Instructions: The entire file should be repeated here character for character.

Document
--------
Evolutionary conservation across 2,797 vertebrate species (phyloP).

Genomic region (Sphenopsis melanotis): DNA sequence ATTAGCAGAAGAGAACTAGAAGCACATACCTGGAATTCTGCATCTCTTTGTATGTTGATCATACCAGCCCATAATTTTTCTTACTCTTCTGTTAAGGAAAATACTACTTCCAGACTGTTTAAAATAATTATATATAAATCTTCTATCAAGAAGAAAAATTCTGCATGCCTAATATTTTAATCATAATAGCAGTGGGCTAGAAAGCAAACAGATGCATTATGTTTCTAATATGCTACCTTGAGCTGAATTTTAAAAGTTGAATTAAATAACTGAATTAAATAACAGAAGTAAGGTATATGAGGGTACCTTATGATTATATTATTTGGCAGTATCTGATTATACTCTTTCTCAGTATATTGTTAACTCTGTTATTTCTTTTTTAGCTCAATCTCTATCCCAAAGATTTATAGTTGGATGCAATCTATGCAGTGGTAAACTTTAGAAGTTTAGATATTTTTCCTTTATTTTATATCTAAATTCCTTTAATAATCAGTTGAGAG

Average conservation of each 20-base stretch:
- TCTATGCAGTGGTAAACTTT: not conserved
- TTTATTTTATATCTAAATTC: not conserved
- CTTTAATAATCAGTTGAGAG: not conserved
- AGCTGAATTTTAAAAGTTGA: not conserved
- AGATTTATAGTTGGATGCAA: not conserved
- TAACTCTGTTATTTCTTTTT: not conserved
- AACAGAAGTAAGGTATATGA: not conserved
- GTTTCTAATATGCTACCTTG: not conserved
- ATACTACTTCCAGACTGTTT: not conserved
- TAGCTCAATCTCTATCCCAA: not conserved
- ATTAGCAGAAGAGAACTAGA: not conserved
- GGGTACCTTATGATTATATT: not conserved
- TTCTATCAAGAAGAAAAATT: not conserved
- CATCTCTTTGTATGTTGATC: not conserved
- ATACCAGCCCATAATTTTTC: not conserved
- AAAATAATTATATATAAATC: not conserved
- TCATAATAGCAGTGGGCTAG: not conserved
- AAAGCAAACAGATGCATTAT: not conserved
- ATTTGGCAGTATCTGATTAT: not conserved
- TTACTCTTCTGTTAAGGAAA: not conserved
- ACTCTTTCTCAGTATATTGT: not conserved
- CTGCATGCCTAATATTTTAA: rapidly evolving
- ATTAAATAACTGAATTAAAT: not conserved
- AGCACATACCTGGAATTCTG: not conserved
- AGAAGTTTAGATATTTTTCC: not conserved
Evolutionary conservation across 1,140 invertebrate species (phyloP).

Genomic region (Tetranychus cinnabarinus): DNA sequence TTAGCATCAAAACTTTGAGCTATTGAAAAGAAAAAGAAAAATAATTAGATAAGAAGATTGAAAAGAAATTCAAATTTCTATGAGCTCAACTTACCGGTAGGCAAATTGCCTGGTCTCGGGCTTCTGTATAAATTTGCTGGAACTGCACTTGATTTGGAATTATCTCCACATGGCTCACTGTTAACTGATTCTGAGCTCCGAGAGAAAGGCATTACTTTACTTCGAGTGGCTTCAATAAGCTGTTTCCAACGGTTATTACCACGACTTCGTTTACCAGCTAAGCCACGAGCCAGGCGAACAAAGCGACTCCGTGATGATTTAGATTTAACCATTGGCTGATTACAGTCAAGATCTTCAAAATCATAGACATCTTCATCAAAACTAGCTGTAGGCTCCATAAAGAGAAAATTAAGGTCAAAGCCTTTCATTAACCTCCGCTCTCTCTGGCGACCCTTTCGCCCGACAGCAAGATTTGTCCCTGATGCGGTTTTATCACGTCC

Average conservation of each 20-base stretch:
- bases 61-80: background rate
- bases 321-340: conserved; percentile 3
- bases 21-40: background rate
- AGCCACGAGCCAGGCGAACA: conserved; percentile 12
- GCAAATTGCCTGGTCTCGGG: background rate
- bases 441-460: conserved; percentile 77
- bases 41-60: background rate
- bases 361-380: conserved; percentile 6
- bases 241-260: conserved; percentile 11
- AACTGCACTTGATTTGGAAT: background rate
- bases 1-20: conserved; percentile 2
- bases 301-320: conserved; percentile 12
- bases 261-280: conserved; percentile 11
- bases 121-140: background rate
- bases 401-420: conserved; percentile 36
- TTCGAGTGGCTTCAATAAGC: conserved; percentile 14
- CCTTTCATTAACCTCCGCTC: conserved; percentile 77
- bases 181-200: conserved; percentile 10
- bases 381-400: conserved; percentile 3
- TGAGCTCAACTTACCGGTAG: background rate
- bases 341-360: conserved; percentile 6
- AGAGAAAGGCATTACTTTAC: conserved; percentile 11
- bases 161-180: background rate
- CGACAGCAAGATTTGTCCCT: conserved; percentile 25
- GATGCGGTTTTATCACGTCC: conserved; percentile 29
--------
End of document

Evolutionary conservation across 2,797 vertebrate species (phyloP).

Genomic region (Sphenopsis melanotis): DNA sequence ATTAGCAGAAGAGAACTAGAAGCACATACCTGGAATTCTGCATCTCTTTGTATGTTGATCATACCAGCCCATAATTTTTCTTACTCTTCTGTTAAGGAAAATACTACTTCCAGACTGTTTAAAATAATTATATATAAATCTTCTATCAAGAAGAAAAATTCTGCATGCCTAATATTTTAATCATAATAGCAGTGGGCTAGAAAGCAAACAGATGCATTATGTTTCTAATATGCTACCTTGAGCTGAATTTTAAAAGTTGAATTAAATAACTGAATTAAATAACAGAAGTAAGGTATATGAGGGTACCTTATGATTATATTATTTGGCAGTATCTGATTATACTCTTTCTCAGTATATTGTTAACTCTGTTATTTCTTTTTTAGCTCAATCTCTATCCCAAAGATTTATAGTTGGATGCAATCTATGCAGTGGTAAACTTTAGAAGTTTAGATATTTTTCCTTTATTTTATATCTAAATTCCTTTAATAATCAGTTGAGAG

Average conservation of each 20-base stretch:
- TCTATGCAGTGGTAAACTTT: not conserved
- TTTATTTTATATCTAAATTC: not conserved
- CTTTAATAATCAGTTGAGAG: not conserved
- AGCTGAATTTTAAAAGTTGA: not conserved
- AGATTTATAGTTGGATGCAA: not conserved
- TAACTCTGTTATTTCTTTTT: not conserved
- AACAGAAGTAAGGTATATGA: not conserved
- GTTTCTAATATGCTACCTTG: not conserved
- ATACTACTTCCAGACTGTTT: not conserved
- TAGCTCAATCTCTATCCCAA: not conserved
- ATTAGCAGAAGAGAACTAGA: not conserved
- GGGTACCTTATGATTATATT: not conserved
- TTCTATCAAGAAGAAAAATT: not conserved
- CATCTCTTTGTATGTTGATC: not conserved
- ATACCAGCCCATAATTTTTC: not conserved
- AAAATAATTATATATAAATC: not conserved
- TCATAATAGCAGTGGGCTAG: not conserved
- AAAGCAAACAGATGCATTAT: not conserved
- ATTTGGCAGTATCTGATTAT: not conserved
- TTACTCTTCTGTTAAGGAAA: not conserved
- ACTCTTTCTCAGTATATTGT: not conserved
- CTGCATGCCTAATATTTTAA: rapidly evolving
- ATTAAATAACTGAATTAAAT: not conserved
- AGCACATACCTGGAATTCTG: not conserved
- AGAAGTTTAGATATTTTTCC: not conserved
Evolutionary conservation across 1,140 invertebrate species (phyloP).

Genomic region (Tetranychus cinnabarinus): DNA sequence TTAGCATCAAAACTTTGAGCTATTGAAAAGAAAAAGAAAAATAATTAGATAAGAAGATTGAAAAGAAATTCAAATTTCTATGAGCTCAACTTACCGGTAGGCAAATTGCCTGGTCTCGGGCTTCTGTATAAATTTGCTGGAACTGCACTTGATTTGGAATTATCTCCACATGGCTCACTGTTAACTGATTCTGAGCTCCGAGAGAAAGGCATTACTTTACTTCGAGTGGCTTCAATAAGCTGTTTCCAACGGTTATTACCACGACTTCGTTTACCAGCTAAGCCACGAGCCAGGCGAACAAAGCGACTCCGTGATGATTTAGATTTAACCATTGGCTGATTACAGTCAAGATCTTCAAAATCATAGACATCTTCATCAAAACTAGCTGTAGGCTCCATAAAGAGAAAATTAAGGTCAAAGCCTTTCATTAACCTCCGCTCTCTCTGGCGACCCTTTCGCCCGACAGCAAGATTTGTCCCTGATGCGGTTTTATCACGTCC

Average conservation of each 20-base stretch:
- bases 61-80: background rate
- bases 321-340: conserved; percentile 3
- bases 21-40: background rate
- AGCCACGAGCCAGGCGAACA: conserved; percentile 12
- GCAAATTGCCTGGTCTCGGG: background rate
- bases 441-460: conserved; percentile 77
- bases 41-60: background rate
- bases 361-380: conserved; percentile 6
- bases 241-260: conserved; percentile 11
- AACTGCACTTGATTTGGAAT: background rate
- bases 1-20: conserved; percentile 2
- bases 301-320: conserved; percentile 12
- bases 261-280: conserved; percentile 11
- bases 121-140: background rate
- bases 401-420: conserved; percentile 36
- TTCGAGTGGCTTCAATAAGC: conserved; percentile 14
- CCTTTCATTAACCTCCGCTC: conserved; percentile 77
- bases 181-200: conserved; percentile 10
- bases 381-400: conserved; percentile 3
- TGAGCTCAACTTACCGGTAG: background rate
- bases 341-360: conserved; percentile 6
- AGAGAAAGGCATTACTTTAC: conserved; percentile 11
- bases 161-180: background rate
- CGACAGCAAGATTTGTCCCT: conserved; percentile 25
- GATGCGGTTTTATCACGTCC: conserved; percentile 29